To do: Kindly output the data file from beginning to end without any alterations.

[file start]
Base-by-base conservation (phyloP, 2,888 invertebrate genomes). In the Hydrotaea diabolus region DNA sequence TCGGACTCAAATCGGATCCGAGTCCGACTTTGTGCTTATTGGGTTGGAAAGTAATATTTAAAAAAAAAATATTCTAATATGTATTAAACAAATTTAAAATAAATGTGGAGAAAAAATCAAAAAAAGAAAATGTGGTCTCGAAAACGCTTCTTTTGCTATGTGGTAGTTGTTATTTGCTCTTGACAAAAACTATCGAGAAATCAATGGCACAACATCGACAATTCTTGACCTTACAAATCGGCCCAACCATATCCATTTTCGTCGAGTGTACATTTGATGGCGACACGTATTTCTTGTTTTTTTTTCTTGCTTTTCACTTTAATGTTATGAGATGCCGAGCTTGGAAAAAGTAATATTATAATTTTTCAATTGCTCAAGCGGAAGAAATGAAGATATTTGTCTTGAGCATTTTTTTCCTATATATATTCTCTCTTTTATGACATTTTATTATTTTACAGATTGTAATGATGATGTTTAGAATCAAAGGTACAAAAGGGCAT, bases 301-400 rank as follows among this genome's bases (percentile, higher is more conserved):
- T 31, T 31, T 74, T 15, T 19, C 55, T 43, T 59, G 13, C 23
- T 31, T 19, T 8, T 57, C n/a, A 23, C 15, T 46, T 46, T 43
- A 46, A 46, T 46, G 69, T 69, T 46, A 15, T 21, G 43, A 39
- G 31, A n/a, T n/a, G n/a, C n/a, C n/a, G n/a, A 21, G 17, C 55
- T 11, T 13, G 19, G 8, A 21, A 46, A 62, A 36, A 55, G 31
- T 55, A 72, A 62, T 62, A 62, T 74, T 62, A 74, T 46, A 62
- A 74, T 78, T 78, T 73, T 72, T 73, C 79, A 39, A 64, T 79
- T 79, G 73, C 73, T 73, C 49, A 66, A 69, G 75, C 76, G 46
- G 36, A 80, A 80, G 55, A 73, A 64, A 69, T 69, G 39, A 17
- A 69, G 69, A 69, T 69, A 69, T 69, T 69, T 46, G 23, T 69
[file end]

Base-by-base conservation (phyloP, 2,888 invertebrate genomes). In the Hydrotaea diabolus region DNA sequence TCGGACTCAAATCGGATCCGAGTCCGACTTTGTGCTTATTGGGTTGGAAAGTAATATTTAAAAAAAAAATATTCTAATATGTATTAAACAAATTTAAAATAAATGTGGAGAAAAAATCAAAAAAAGAAAATGTGGTCTCGAAAACGCTTCTTTTGCTATGTGGTAGTTGTTATTTGCTCTTGACAAAAACTATCGAGAAATCAATGGCACAACATCGACAATTCTTGACCTTACAAATCGGCCCAACCATATCCATTTTCGTCGAGTGTACATTTGATGGCGACACGTATTTCTTGTTTTTTTTTCTTGCTTTTCACTTTAATGTTATGAGATGCCGAGCTTGGAAAAAGTAATATTATAATTTTTCAATTGCTCAAGCGGAAGAAATGAAGATATTTGTCTTGAGCATTTTTTTCCTATATATATTCTCTCTTTTATGACATTTTATTATTTTACAGATTGTAATGATGATGTTTAGAATCAAAGGTACAAAAGGGCAT, bases 301-400 rank as follows among this genome's bases (percentile, higher is more conserved):
- T 31, T 31, T 74, T 15, T 19, C 55, T 43, T 59, G 13, C 23
- T 31, T 19, T 8, T 57, C n/a, A 23, C 15, T 46, T 46, T 43
- A 46, A 46, T 46, G 69, T 69, T 46, A 15, T 21, G 43, A 39
- G 31, A n/a, T n/a, G n/a, C n/a, C n/a, G n/a, A 21, G 17, C 55
- T 11, T 13, G 19, G 8, A 21, A 46, A 62, A 36, A 55, G 31
- T 55, A 72, A 62, T 62, A 62, T 74, T 62, A 74, T 46, A 62
- A 74, T 78, T 78, T 73, T 72, T 73, C 79, A 39, A 64, T 79
- T 79, G 73, C 73, T 73, C 49, A 66, A 69, G 75, C 76, G 46
- G 36, A 80, A 80, G 55, A 73, A 64, A 69, T 69, G 39, A 17
- A 69, G 69, A 69, T 69, A 69, T 69, T 69, T 46, G 23, T 69